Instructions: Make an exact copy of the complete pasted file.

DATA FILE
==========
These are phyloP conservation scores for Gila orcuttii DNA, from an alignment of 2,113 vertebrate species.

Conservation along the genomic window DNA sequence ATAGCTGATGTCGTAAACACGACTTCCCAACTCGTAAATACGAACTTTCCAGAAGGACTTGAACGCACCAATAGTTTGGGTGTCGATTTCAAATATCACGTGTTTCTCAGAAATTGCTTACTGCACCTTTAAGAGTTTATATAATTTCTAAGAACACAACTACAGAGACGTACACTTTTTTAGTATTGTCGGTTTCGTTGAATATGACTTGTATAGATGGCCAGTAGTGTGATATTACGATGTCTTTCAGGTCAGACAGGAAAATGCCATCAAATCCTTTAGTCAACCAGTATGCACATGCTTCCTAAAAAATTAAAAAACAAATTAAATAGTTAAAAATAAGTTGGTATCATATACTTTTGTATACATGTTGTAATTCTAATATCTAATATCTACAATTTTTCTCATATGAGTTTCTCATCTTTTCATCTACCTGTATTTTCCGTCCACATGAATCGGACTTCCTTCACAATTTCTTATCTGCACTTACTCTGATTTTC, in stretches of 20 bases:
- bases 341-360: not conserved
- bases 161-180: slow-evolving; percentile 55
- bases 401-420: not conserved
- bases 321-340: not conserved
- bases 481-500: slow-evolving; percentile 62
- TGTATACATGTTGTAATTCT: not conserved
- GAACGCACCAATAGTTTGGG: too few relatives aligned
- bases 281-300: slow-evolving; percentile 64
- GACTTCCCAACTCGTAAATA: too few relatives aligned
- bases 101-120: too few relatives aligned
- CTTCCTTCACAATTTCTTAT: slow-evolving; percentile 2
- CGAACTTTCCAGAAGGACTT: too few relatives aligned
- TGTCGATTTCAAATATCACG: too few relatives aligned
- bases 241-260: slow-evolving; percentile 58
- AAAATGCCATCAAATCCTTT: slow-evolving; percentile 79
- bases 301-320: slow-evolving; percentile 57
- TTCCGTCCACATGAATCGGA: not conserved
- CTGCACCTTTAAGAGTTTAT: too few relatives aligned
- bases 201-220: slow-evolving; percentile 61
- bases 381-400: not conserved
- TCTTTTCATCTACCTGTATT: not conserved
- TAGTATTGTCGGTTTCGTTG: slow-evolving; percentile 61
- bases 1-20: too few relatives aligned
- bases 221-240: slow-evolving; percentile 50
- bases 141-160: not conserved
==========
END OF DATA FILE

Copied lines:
These are phyloP conservation scores for Gila orcuttii DNA, from an alignment of 2,113 vertebrate species.

Conservation along the genomic window DNA sequence ATAGCTGATGTCGTAAACACGACTTCCCAACTCGTAAATACGAACTTTCCAGAAGGACTTGAACGCACCAATAGTTTGGGTGTCGATTTCAAATATCACGTGTTTCTCAGAAATTGCTTACTGCACCTTTAAGAGTTTATATAATTTCTAAGAACACAACTACAGAGACGTACACTTTTTTAGTATTGTCGGTTTCGTTGAATATGACTTGTATAGATGGCCAGTAGTGTGATATTACGATGTCTTTCAGGTCAGACAGGAAAATGCCATCAAATCCTTTAGTCAACCAGTATGCACATGCTTCCTAAAAAATTAAAAAACAAATTAAATAGTTAAAAATAAGTTGGTATCATATACTTTTGTATACATGTTGTAATTCTAATATCTAATATCTACAATTTTTCTCATATGAGTTTCTCATCTTTTCATCTACCTGTATTTTCCGTCCACATGAATCGGACTTCCTTCACAATTTCTTATCTGCACTTACTCTGATTTTC, in stretches of 20 bases:
- bases 341-360: not conserved
- bases 161-180: slow-evolving; percentile 55
- bases 401-420: not conserved
- bases 321-340: not conserved
- bases 481-500: slow-evolving; percentile 62
- TGTATACATGTTGTAATTCT: not conserved
- GAACGCACCAATAGTTTGGG: too few relatives aligned
- bases 281-300: slow-evolving; percentile 64
- GACTTCCCAACTCGTAAATA: too few relatives aligned
- bases 101-120: too few relatives aligned
- CTTCCTTCACAATTTCTTAT: slow-evolving; percentile 2
- CGAACTTTCCAGAAGGACTT: too few relatives aligned
- TGTCGATTTCAAATATCACG: too few relatives aligned
- bases 241-260: slow-evolving; percentile 58
- AAAATGCCATCAAATCCTTT: slow-evolving; percentile 79
- bases 301-320: slow-evolving; percentile 57
- TTCCGTCCACATGAATCGGA: not conserved
- CTGCACCTTTAAGAGTTTAT: too few relatives aligned
- bases 201-220: slow-evolving; percentile 61
- bases 381-400: not conserved
- TCTTTTCATCTACCTGTATT: not conserved
- TAGTATTGTCGGTTTCGTTG: slow-evolving; percentile 61
- bases 1-20: too few relatives aligned
- bases 221-240: slow-evolving; percentile 50
- bases 141-160: not conserved